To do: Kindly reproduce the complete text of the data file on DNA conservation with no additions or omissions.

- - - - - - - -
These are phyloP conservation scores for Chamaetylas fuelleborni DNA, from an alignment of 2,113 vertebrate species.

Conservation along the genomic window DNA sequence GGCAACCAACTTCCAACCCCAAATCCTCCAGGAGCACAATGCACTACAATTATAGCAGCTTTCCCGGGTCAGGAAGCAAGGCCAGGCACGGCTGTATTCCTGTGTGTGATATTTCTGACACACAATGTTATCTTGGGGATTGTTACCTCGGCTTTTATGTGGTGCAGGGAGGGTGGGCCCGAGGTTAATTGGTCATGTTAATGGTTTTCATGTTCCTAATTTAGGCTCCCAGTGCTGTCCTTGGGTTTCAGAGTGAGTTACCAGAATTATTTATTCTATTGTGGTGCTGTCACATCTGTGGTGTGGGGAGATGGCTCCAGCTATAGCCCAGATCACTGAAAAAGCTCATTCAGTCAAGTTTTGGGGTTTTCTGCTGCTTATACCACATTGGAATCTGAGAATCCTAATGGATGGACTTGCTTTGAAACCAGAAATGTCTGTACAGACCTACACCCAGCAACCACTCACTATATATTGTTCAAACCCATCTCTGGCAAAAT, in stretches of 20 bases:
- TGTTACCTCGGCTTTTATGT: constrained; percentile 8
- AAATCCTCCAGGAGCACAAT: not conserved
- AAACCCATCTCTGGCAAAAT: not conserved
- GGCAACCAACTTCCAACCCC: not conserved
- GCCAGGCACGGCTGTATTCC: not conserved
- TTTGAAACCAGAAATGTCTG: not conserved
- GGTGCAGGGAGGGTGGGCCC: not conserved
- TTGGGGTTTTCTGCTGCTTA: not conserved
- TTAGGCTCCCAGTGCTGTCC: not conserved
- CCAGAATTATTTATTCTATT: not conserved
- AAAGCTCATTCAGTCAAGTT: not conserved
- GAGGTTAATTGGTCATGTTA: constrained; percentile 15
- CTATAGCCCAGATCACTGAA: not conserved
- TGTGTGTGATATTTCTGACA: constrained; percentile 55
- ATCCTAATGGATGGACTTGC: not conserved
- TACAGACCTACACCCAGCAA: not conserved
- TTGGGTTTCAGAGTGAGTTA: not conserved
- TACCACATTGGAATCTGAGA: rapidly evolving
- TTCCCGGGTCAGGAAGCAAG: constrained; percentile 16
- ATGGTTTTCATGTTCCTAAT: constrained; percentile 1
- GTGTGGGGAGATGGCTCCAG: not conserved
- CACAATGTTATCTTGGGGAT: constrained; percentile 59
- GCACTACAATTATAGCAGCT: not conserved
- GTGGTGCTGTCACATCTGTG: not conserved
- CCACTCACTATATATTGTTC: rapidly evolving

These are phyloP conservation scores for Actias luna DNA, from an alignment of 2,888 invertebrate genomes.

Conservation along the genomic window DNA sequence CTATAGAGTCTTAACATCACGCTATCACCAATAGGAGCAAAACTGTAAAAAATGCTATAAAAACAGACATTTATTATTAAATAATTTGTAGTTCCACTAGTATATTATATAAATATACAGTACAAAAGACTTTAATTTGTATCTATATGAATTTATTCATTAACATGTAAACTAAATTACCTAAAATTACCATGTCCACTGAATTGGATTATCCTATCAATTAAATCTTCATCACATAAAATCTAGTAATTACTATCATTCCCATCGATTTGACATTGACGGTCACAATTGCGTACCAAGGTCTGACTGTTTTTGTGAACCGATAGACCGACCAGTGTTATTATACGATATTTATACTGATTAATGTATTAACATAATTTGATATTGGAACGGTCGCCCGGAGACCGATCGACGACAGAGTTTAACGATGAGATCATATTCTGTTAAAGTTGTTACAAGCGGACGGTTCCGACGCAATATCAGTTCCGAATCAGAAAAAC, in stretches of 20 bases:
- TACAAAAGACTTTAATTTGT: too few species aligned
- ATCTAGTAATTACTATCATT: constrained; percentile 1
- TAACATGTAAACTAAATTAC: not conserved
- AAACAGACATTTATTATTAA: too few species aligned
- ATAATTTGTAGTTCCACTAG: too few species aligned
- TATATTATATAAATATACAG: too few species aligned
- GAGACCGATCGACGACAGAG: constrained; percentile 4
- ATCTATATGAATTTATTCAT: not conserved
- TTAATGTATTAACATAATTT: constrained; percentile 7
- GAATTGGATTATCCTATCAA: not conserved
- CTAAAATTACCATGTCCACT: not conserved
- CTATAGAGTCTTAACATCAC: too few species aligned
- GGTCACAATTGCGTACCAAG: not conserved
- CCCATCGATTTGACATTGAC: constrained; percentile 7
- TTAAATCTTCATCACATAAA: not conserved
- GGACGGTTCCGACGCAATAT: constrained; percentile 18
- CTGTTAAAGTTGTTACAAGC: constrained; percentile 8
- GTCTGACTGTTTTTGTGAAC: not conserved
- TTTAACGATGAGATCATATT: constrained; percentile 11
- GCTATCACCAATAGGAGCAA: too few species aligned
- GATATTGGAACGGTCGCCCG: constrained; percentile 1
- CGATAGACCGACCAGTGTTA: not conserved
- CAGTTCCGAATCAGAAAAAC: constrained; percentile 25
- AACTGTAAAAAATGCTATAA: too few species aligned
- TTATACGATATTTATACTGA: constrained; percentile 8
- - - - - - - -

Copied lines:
These are phyloP conservation scores for Chamaetylas fuelleborni DNA, from an alignment of 2,113 vertebrate species.

Conservation along the genomic window DNA sequence GGCAACCAACTTCCAACCCCAAATCCTCCAGGAGCACAATGCACTACAATTATAGCAGCTTTCCCGGGTCAGGAAGCAAGGCCAGGCACGGCTGTATTCCTGTGTGTGATATTTCTGACACACAATGTTATCTTGGGGATTGTTACCTCGGCTTTTATGTGGTGCAGGGAGGGTGGGCCCGAGGTTAATTGGTCATGTTAATGGTTTTCATGTTCCTAATTTAGGCTCCCAGTGCTGTCCTTGGGTTTCAGAGTGAGTTACCAGAATTATTTATTCTATTGTGGTGCTGTCACATCTGTGGTGTGGGGAGATGGCTCCAGCTATAGCCCAGATCACTGAAAAAGCTCATTCAGTCAAGTTTTGGGGTTTTCTGCTGCTTATACCACATTGGAATCTGAGAATCCTAATGGATGGACTTGCTTTGAAACCAGAAATGTCTGTACAGACCTACACCCAGCAACCACTCACTATATATTGTTCAAACCCATCTCTGGCAAAAT, in stretches of 20 bases:
- TGTTACCTCGGCTTTTATGT: constrained; percentile 8
- AAATCCTCCAGGAGCACAAT: not conserved
- AAACCCATCTCTGGCAAAAT: not conserved
- GGCAACCAACTTCCAACCCC: not conserved
- GCCAGGCACGGCTGTATTCC: not conserved
- TTTGAAACCAGAAATGTCTG: not conserved
- GGTGCAGGGAGGGTGGGCCC: not conserved
- TTGGGGTTTTCTGCTGCTTA: not conserved
- TTAGGCTCCCAGTGCTGTCC: not conserved
- CCAGAATTATTTATTCTATT: not conserved
- AAAGCTCATTCAGTCAAGTT: not conserved
- GAGGTTAATTGGTCATGTTA: constrained; percentile 15
- CTATAGCCCAGATCACTGAA: not conserved
- TGTGTGTGATATTTCTGACA: constrained; percentile 55
- ATCCTAATGGATGGACTTGC: not conserved
- TACAGACCTACACCCAGCAA: not conserved
- TTGGGTTTCAGAGTGAGTTA: not conserved
- TACCACATTGGAATCTGAGA: rapidly evolving
- TTCCCGGGTCAGGAAGCAAG: constrained; percentile 16
- ATGGTTTTCATGTTCCTAAT: constrained; percentile 1
- GTGTGGGGAGATGGCTCCAG: not conserved
- CACAATGTTATCTTGGGGAT: constrained; percentile 59
- GCACTACAATTATAGCAGCT: not conserved
- GTGGTGCTGTCACATCTGTG: not conserved
- CCACTCACTATATATTGTTC: rapidly evolving

These are phyloP conservation scores for Actias luna DNA, from an alignment of 2,888 invertebrate genomes.

Conservation along the genomic window DNA sequence CTATAGAGTCTTAACATCACGCTATCACCAATAGGAGCAAAACTGTAAAAAATGCTATAAAAACAGACATTTATTATTAAATAATTTGTAGTTCCACTAGTATATTATATAAATATACAGTACAAAAGACTTTAATTTGTATCTATATGAATTTATTCATTAACATGTAAACTAAATTACCTAAAATTACCATGTCCACTGAATTGGATTATCCTATCAATTAAATCTTCATCACATAAAATCTAGTAATTACTATCATTCCCATCGATTTGACATTGACGGTCACAATTGCGTACCAAGGTCTGACTGTTTTTGTGAACCGATAGACCGACCAGTGTTATTATACGATATTTATACTGATTAATGTATTAACATAATTTGATATTGGAACGGTCGCCCGGAGACCGATCGACGACAGAGTTTAACGATGAGATCATATTCTGTTAAAGTTGTTACAAGCGGACGGTTCCGACGCAATATCAGTTCCGAATCAGAAAAAC, in stretches of 20 bases:
- TACAAAAGACTTTAATTTGT: too few species aligned
- ATCTAGTAATTACTATCATT: constrained; percentile 1
- TAACATGTAAACTAAATTAC: not conserved
- AAACAGACATTTATTATTAA: too few species aligned
- ATAATTTGTAGTTCCACTAG: too few species aligned
- TATATTATATAAATATACAG: too few species aligned
- GAGACCGATCGACGACAGAG: constrained; percentile 4
- ATCTATATGAATTTATTCAT: not conserved
- TTAATGTATTAACATAATTT: constrained; percentile 7
- GAATTGGATTATCCTATCAA: not conserved
- CTAAAATTACCATGTCCACT: not conserved
- CTATAGAGTCTTAACATCAC: too few species aligned
- GGTCACAATTGCGTACCAAG: not conserved
- CCCATCGATTTGACATTGAC: constrained; percentile 7
- TTAAATCTTCATCACATAAA: not conserved
- GGACGGTTCCGACGCAATAT: constrained; percentile 18
- CTGTTAAAGTTGTTACAAGC: constrained; percentile 8
- GTCTGACTGTTTTTGTGAAC: not conserved
- TTTAACGATGAGATCATATT: constrained; percentile 11
- GCTATCACCAATAGGAGCAA: too few species aligned
- GATATTGGAACGGTCGCCCG: constrained; percentile 1
- CGATAGACCGACCAGTGTTA: not conserved
- CAGTTCCGAATCAGAAAAAC: constrained; percentile 25
- AACTGTAAAAAATGCTATAA: too few species aligned
- TTATACGATATTTATACTGA: constrained; percentile 8